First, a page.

Removal of temporary Hardness: 1.

Boiling: Boiling or heating is effective only for the removal of bicarbonate hardness. Heating of water breaks down bicarbonate into carbonate, water and carbon dioxide. i)

heat Ca(HCO3)2 ------> CaCO3↓+ CO2↑+ H2O

heat ii) Mg(HCO3)2 ------> MgCO3↓+ CO2↑+ H2O

CaCO3 is insoluble and settles down and excess CO 2 escapes from water. Similarly hardness by Mg(HCO3)2 can also be removed by simple heating. 2.

Addition of lime: The lime process, also known as the Clark Process, reduces only carbonate hardness. The principle involved is to neutralize with milk of lime, i.e Ca(OH)2, forming normal carbonates which precipitate out when present in excess amount and removed by sedimentation and filtration. Ca (HCO3)2 + Ca(OH)2 -----------> 2CaCO3↓ + 2H2O Mg(HCO3)2 + Ca(OH)2 -----------> CaCO3 + MgCO3 + 2H2O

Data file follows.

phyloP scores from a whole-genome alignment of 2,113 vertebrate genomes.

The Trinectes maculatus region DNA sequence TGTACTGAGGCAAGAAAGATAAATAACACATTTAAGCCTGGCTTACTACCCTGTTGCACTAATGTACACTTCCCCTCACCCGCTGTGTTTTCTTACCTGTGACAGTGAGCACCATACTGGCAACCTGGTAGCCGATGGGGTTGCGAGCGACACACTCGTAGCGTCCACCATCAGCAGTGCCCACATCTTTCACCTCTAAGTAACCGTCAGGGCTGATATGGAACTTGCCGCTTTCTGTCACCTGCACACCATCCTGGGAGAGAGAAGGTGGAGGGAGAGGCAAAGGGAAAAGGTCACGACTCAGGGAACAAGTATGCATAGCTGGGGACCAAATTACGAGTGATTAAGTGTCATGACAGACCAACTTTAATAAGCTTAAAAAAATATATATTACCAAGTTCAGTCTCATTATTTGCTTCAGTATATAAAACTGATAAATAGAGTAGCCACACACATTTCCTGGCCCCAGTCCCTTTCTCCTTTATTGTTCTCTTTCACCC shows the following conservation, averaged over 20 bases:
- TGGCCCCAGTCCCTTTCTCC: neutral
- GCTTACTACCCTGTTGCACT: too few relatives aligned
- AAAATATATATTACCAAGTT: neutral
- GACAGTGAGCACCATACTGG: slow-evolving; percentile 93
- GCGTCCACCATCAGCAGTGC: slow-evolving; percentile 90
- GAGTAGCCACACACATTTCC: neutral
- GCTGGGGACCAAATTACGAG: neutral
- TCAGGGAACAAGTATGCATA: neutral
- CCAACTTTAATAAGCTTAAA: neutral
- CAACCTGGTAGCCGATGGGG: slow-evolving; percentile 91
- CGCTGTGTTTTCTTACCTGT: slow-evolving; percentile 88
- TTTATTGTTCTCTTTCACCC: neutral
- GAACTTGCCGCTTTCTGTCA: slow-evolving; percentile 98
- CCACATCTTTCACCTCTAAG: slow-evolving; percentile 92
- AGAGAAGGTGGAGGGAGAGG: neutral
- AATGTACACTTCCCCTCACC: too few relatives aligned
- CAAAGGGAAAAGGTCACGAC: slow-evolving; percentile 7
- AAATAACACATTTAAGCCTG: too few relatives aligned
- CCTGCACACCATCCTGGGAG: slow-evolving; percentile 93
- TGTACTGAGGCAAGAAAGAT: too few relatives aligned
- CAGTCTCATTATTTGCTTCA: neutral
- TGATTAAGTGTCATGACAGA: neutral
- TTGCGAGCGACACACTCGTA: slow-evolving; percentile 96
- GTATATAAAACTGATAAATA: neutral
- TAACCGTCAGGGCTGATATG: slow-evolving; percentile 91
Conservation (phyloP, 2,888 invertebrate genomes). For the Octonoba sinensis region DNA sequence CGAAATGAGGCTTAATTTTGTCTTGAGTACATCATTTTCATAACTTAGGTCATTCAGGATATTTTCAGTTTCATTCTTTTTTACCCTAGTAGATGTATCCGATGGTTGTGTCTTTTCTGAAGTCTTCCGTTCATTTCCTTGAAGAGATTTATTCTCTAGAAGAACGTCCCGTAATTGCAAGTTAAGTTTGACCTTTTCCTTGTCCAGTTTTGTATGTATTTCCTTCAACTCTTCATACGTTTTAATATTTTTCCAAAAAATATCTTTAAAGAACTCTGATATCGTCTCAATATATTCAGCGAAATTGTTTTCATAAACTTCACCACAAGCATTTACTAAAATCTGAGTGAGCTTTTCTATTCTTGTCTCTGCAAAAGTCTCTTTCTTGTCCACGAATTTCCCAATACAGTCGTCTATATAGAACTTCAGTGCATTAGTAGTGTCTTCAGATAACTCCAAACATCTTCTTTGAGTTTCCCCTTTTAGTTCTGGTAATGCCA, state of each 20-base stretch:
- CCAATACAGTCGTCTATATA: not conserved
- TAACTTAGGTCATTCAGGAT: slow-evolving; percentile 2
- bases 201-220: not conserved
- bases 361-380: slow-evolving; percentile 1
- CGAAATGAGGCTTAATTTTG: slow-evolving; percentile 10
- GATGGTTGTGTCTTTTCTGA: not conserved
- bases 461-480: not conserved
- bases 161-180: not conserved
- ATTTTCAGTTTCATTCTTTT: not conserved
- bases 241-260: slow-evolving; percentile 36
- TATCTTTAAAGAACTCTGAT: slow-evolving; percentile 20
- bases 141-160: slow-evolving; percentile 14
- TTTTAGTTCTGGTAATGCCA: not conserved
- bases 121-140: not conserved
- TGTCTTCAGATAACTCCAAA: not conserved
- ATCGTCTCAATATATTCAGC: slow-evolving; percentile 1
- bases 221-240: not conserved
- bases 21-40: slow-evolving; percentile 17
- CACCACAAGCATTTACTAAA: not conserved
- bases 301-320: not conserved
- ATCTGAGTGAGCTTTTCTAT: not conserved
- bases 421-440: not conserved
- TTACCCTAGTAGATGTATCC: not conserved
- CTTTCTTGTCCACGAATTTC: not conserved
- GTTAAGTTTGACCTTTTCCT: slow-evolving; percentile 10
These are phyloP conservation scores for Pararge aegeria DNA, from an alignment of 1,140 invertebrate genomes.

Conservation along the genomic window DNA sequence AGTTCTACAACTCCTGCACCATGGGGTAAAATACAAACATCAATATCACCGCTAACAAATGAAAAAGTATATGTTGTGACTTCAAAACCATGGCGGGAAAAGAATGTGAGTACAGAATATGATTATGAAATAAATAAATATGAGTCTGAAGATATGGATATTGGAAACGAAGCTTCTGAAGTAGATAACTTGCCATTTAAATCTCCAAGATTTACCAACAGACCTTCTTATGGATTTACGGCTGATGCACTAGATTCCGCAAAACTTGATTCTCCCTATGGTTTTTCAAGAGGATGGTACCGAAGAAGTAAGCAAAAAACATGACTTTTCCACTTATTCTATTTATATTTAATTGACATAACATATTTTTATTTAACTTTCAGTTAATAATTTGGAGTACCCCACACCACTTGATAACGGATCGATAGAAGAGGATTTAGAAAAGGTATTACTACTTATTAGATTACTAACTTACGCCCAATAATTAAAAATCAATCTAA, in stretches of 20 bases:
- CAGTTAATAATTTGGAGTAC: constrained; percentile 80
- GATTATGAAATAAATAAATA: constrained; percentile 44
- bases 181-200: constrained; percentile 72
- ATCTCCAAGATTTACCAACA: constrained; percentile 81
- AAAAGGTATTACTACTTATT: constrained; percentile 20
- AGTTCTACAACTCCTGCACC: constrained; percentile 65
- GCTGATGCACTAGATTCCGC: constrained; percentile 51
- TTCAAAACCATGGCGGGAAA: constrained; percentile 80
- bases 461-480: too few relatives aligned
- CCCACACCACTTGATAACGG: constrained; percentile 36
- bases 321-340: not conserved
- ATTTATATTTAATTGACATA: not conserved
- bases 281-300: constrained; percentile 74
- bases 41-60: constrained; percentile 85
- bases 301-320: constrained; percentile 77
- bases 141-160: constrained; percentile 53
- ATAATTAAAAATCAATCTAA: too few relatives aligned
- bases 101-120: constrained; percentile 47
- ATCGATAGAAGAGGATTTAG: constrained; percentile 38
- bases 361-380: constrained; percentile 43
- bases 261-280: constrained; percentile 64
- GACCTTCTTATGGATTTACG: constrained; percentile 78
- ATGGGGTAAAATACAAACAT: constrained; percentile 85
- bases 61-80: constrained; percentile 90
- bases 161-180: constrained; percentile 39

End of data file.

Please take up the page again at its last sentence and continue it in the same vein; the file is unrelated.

Removal of permanent Hardness: 1. Lime soda process: In this method, the lime and sodium carbonate or soda is used to remove permanent hardness from water. Lime has no effect on sulfate of calcium and magnesium, which are responsible for causing most non-carbonate hardness found in natural waters. The non-carbonate hardness is removed by the addition of soda ash (Na2CO3). The chemical reactions involved in this process are as follows. MgSO4 + Ca(OH)2 ----------> Mg(OH)2 + CaSO4 {conversion of MgSO4 to CaSO4} CaSO4 + Na2CO3 ----------> CaCO3 + Na2SO4 {removal of sulfates} MgCl2 + Ca(OH)2 ----------> Mg(OH)2 + CaCl2 {removal of chlorides} CaCl2 + Na2CO3 ----------> CaCO3 + 2NaCl MgCl2 + Na2CO3 ----------> MgCO3 + 2NaCl {removal of chlorides} Some of the insoluble materials formed in the process may remain in the water in a finely divided state and may be found deposited on the filter sand or in the distribution pipelines at a later time. This difficulty may be overcome by treating the water with carbon dioxide, a process called recarbonation. Advantages of lime soda process 1. The pH value of water treated by this process bring down to 9 and which results in decrease in corrosion of the distribution system. 2. Less quantity of coagulant will be required, if this process is adopted 3. Removal of iron and manganese to some extent 4. Reduction of total mineral content of water 5. Hardness of water is reduced to 40mg/l (of CaCO3) and magnesium upto 10mg/l 6. The process is economical 2